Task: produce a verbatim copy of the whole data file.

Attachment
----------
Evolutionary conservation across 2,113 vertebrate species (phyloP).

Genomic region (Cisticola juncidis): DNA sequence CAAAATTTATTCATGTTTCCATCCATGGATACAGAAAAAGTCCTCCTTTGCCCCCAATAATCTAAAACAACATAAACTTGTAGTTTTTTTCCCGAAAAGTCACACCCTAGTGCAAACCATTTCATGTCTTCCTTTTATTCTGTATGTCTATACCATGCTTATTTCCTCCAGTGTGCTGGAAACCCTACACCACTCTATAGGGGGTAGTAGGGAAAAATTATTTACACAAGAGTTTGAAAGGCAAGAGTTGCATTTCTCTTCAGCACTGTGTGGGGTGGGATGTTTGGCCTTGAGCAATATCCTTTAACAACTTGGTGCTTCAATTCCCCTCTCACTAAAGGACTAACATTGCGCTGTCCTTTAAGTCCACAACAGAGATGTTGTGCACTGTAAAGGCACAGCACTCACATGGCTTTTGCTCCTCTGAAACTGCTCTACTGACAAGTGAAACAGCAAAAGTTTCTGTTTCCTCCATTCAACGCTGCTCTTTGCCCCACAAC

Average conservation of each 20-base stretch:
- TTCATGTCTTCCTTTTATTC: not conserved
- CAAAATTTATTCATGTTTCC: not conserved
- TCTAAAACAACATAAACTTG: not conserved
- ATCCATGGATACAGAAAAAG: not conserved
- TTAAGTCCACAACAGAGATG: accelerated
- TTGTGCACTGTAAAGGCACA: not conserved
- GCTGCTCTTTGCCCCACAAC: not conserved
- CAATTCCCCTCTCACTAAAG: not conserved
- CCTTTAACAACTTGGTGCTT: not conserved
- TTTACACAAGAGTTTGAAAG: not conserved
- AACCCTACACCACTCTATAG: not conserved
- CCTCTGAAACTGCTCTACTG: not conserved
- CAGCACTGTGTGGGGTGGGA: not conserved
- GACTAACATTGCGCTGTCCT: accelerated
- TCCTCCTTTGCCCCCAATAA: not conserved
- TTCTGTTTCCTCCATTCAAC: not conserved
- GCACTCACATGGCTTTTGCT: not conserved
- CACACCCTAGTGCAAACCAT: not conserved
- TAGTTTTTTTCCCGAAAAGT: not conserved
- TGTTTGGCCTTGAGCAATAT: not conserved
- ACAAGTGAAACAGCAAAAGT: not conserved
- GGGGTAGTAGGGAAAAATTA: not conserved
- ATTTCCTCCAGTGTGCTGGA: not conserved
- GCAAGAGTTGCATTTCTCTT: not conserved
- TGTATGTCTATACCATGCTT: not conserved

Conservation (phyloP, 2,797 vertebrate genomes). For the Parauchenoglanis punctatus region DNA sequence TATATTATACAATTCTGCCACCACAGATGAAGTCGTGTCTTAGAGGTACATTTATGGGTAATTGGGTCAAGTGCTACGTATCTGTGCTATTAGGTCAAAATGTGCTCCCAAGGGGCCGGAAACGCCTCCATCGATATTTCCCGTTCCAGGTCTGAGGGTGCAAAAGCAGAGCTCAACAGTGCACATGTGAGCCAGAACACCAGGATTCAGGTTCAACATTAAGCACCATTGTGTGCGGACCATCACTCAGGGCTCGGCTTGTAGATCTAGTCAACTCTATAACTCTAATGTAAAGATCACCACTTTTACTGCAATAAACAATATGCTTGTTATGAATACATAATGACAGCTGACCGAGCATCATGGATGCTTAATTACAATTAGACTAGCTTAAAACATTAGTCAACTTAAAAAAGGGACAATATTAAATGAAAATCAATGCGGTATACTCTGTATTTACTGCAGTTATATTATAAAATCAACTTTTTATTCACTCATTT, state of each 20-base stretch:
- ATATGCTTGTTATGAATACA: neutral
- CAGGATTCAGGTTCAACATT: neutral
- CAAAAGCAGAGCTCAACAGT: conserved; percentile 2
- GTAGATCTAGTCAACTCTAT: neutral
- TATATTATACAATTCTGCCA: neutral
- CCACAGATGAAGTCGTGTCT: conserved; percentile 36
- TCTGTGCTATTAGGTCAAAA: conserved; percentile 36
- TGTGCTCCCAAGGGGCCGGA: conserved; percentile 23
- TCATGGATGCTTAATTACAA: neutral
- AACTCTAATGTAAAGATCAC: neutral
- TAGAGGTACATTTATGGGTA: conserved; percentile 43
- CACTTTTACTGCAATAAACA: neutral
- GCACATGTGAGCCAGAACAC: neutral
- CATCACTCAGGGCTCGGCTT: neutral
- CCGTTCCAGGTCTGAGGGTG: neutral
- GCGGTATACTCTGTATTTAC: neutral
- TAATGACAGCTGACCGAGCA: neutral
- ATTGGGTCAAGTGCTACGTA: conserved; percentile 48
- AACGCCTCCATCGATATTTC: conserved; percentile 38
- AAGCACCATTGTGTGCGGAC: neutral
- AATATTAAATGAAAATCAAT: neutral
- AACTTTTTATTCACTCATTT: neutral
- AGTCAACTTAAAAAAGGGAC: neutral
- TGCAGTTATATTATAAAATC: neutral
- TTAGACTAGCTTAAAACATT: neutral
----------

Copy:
Evolutionary conservation across 2,113 vertebrate species (phyloP).

Genomic region (Cisticola juncidis): DNA sequence CAAAATTTATTCATGTTTCCATCCATGGATACAGAAAAAGTCCTCCTTTGCCCCCAATAATCTAAAACAACATAAACTTGTAGTTTTTTTCCCGAAAAGTCACACCCTAGTGCAAACCATTTCATGTCTTCCTTTTATTCTGTATGTCTATACCATGCTTATTTCCTCCAGTGTGCTGGAAACCCTACACCACTCTATAGGGGGTAGTAGGGAAAAATTATTTACACAAGAGTTTGAAAGGCAAGAGTTGCATTTCTCTTCAGCACTGTGTGGGGTGGGATGTTTGGCCTTGAGCAATATCCTTTAACAACTTGGTGCTTCAATTCCCCTCTCACTAAAGGACTAACATTGCGCTGTCCTTTAAGTCCACAACAGAGATGTTGTGCACTGTAAAGGCACAGCACTCACATGGCTTTTGCTCCTCTGAAACTGCTCTACTGACAAGTGAAACAGCAAAAGTTTCTGTTTCCTCCATTCAACGCTGCTCTTTGCCCCACAAC

Average conservation of each 20-base stretch:
- TTCATGTCTTCCTTTTATTC: not conserved
- CAAAATTTATTCATGTTTCC: not conserved
- TCTAAAACAACATAAACTTG: not conserved
- ATCCATGGATACAGAAAAAG: not conserved
- TTAAGTCCACAACAGAGATG: accelerated
- TTGTGCACTGTAAAGGCACA: not conserved
- GCTGCTCTTTGCCCCACAAC: not conserved
- CAATTCCCCTCTCACTAAAG: not conserved
- CCTTTAACAACTTGGTGCTT: not conserved
- TTTACACAAGAGTTTGAAAG: not conserved
- AACCCTACACCACTCTATAG: not conserved
- CCTCTGAAACTGCTCTACTG: not conserved
- CAGCACTGTGTGGGGTGGGA: not conserved
- GACTAACATTGCGCTGTCCT: accelerated
- TCCTCCTTTGCCCCCAATAA: not conserved
- TTCTGTTTCCTCCATTCAAC: not conserved
- GCACTCACATGGCTTTTGCT: not conserved
- CACACCCTAGTGCAAACCAT: not conserved
- TAGTTTTTTTCCCGAAAAGT: not conserved
- TGTTTGGCCTTGAGCAATAT: not conserved
- ACAAGTGAAACAGCAAAAGT: not conserved
- GGGGTAGTAGGGAAAAATTA: not conserved
- ATTTCCTCCAGTGTGCTGGA: not conserved
- GCAAGAGTTGCATTTCTCTT: not conserved
- TGTATGTCTATACCATGCTT: not conserved

Conservation (phyloP, 2,797 vertebrate genomes). For the Parauchenoglanis punctatus region DNA sequence TATATTATACAATTCTGCCACCACAGATGAAGTCGTGTCTTAGAGGTACATTTATGGGTAATTGGGTCAAGTGCTACGTATCTGTGCTATTAGGTCAAAATGTGCTCCCAAGGGGCCGGAAACGCCTCCATCGATATTTCCCGTTCCAGGTCTGAGGGTGCAAAAGCAGAGCTCAACAGTGCACATGTGAGCCAGAACACCAGGATTCAGGTTCAACATTAAGCACCATTGTGTGCGGACCATCACTCAGGGCTCGGCTTGTAGATCTAGTCAACTCTATAACTCTAATGTAAAGATCACCACTTTTACTGCAATAAACAATATGCTTGTTATGAATACATAATGACAGCTGACCGAGCATCATGGATGCTTAATTACAATTAGACTAGCTTAAAACATTAGTCAACTTAAAAAAGGGACAATATTAAATGAAAATCAATGCGGTATACTCTGTATTTACTGCAGTTATATTATAAAATCAACTTTTTATTCACTCATTT, state of each 20-base stretch:
- ATATGCTTGTTATGAATACA: neutral
- CAGGATTCAGGTTCAACATT: neutral
- CAAAAGCAGAGCTCAACAGT: conserved; percentile 2
- GTAGATCTAGTCAACTCTAT: neutral
- TATATTATACAATTCTGCCA: neutral
- CCACAGATGAAGTCGTGTCT: conserved; percentile 36
- TCTGTGCTATTAGGTCAAAA: conserved; percentile 36
- TGTGCTCCCAAGGGGCCGGA: conserved; percentile 23
- TCATGGATGCTTAATTACAA: neutral
- AACTCTAATGTAAAGATCAC: neutral
- TAGAGGTACATTTATGGGTA: conserved; percentile 43
- CACTTTTACTGCAATAAACA: neutral
- GCACATGTGAGCCAGAACAC: neutral
- CATCACTCAGGGCTCGGCTT: neutral
- CCGTTCCAGGTCTGAGGGTG: neutral
- GCGGTATACTCTGTATTTAC: neutral
- TAATGACAGCTGACCGAGCA: neutral
- ATTGGGTCAAGTGCTACGTA: conserved; percentile 48
- AACGCCTCCATCGATATTTC: conserved; percentile 38
- AAGCACCATTGTGTGCGGAC: neutral
- AATATTAAATGAAAATCAAT: neutral
- AACTTTTTATTCACTCATTT: neutral
- AGTCAACTTAAAAAAGGGAC: neutral
- TGCAGTTATATTATAAAATC: neutral
- TTAGACTAGCTTAAAACATT: neutral